Text by Katherine Bernard
Images by Lily Olsen
Hot? We don’t need these extra blankets in March. Weak? You didn’t eat much last night. Tired? This virus that we definitely do not have is a lot to process, everyone is anxious about the next two long weeks. Worried? Let’s make a list of things to do that we always meant to do, like painting, baking, watching the sunset, and taking pictures on the bed. Still hot? Don’t panic, there are many other things that cause a fever. Hot still? It could be anything. Still hot? All we can do is drink water, stay here, be hot, be still.
March 16. Sweat. My sister, a doctor, tells us if we can’t hold our breath for ten seconds, come to the hospital. This is our only test, our only plan. Before (before?), we planned days together, days apart. Now, we won’t separate. Soon, we won’t be able to separate days.
There is no memory of Three. Three was three days of sleep. I don’t know if I brought water to her or she brought water to me.
Though we are hungry, we cannot taste or smell. Cooked green peppers are boiled frog skin, eating dry granola is like sucking on potting soil. Peppermint tea with thick slices of ginger and a floating lemon has the sensation of plain hot water. A shot of apple cider vinegar with potent droplets of oil of oregano: fiery water. A tequila cocktail with pamplemousse seltzer and lime: bubbly water. Truffle oil: thick water. Coffee: brown water.
When are we a danger to others? We are a danger to others indoors, or outdoors. If we cough, or if we don’t cough. If we touch, or if we don’t touch. My landlord leaves ginger cookies and green tea outside my apartment door, along with a pair of gloves she shed after placing them down. Neighbors email: “We have been on lockdown for 9 days now and have been feeling good but of course this puts a monkey wrench in that security.” This being us, because we are not feeling good. We are a danger to others if we tell them or don’t tell them. We sit at the window and watch people cross the street when they see others.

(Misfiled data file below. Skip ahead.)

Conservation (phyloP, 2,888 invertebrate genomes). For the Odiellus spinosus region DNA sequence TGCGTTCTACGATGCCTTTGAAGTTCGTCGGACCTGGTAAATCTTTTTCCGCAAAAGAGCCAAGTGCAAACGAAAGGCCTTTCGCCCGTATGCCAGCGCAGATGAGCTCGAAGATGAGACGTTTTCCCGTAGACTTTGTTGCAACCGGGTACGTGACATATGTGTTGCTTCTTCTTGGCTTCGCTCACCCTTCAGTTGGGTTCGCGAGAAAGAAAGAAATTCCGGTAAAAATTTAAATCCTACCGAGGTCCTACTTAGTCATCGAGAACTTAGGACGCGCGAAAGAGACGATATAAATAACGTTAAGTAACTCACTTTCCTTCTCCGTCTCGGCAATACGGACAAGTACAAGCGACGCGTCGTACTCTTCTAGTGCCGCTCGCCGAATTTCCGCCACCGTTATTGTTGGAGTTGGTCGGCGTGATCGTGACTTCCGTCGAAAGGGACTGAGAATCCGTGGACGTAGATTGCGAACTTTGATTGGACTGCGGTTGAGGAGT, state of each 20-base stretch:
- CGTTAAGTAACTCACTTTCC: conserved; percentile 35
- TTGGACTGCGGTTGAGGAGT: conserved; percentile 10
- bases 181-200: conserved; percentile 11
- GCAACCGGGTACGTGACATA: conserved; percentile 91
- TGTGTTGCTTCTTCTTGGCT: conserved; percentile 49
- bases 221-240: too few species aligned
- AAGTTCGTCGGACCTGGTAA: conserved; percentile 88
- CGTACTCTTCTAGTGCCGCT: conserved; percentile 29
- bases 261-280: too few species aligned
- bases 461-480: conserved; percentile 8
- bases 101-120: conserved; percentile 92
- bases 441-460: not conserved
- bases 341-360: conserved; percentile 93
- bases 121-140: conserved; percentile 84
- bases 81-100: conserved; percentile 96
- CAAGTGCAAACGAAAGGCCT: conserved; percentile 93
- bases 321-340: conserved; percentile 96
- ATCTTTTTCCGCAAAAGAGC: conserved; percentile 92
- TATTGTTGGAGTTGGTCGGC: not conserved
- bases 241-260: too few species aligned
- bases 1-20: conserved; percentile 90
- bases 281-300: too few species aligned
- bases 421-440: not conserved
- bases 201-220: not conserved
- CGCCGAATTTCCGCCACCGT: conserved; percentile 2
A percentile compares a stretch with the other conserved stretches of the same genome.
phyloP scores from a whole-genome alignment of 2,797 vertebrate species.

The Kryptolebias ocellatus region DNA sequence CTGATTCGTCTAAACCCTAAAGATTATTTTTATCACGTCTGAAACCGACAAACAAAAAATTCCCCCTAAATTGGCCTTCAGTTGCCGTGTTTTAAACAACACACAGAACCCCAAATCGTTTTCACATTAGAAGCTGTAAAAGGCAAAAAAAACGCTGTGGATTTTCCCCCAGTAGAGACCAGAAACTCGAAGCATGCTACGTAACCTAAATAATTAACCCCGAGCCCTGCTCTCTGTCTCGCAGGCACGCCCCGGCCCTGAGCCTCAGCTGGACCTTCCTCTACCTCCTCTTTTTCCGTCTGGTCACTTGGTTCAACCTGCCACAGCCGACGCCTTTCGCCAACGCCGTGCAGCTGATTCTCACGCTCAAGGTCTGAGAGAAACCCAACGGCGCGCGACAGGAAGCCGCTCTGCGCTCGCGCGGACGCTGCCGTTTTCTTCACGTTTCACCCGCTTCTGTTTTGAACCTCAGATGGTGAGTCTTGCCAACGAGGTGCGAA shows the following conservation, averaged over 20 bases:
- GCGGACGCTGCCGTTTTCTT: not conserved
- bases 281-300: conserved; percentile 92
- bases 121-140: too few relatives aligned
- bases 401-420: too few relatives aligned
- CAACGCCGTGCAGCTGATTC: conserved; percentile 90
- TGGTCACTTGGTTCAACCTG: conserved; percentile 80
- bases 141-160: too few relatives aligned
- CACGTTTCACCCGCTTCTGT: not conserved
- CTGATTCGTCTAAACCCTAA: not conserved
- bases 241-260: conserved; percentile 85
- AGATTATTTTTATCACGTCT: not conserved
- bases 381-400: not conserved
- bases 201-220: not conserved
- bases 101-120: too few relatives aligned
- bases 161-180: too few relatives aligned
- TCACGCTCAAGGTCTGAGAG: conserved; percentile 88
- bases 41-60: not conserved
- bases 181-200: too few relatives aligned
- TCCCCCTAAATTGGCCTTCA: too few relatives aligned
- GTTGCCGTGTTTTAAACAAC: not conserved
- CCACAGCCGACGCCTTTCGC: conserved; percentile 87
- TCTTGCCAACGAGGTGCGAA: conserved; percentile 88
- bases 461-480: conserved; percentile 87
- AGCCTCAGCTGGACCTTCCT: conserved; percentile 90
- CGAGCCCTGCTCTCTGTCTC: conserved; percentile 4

A friend on the phone says it’s really Week 3 that we must worry about. People seem recovered and then plummet to sudden breathless death in Week 2. Or 3. 3. So she heard. She heard right, she heard that Week 3 you die, suddenly, probably, but there’s no way to know. But she knows, and now we know, better to know, she thinks, that in Week 3 we will die.
March 22, we see an article: “There’s An Unexpected Loss Of Smell And Taste In Coronavirus Patients.” Unexpected loss is the symptom of Covid-19 that we’re all experiencing. Loss of connection, loss of support, loss of money, loss of structure, loss of control. Without taste and smell, we start to eat sounds for comfort. Artificial rainfall tricks our brains into feeling at peace indoors: the weather told us to stay in. We drink light, going through tapered candles like bottles of water.
We still can’t taste, so tears are small water.
Lemon returns, then ginger. Onions and pickle brine return. Garlic in the pan returns, and banana bread returns. Wine returns, toothpaste returns, burning incense returns. Anxiety returns and returns. Energy returns, so phone calls return, then showering standing up, then climbing the ladder to go to the roof. We cross sunsets off the list, and return to drink water, stay here, be together, be still.
KB is a writer, actor and filmmaker based in New York. You can find her work in the New York Times, Dazed, Garage, SSENSE, and elsewhere.
Lily Olsen is a New York artist. Her passion stems from over a decade of photographing people across the gender spectrum who identify within the dyke community. Her work can be categorized as a thought-provoking exploration of queer tropes and characters merged with authentic personalities in the community.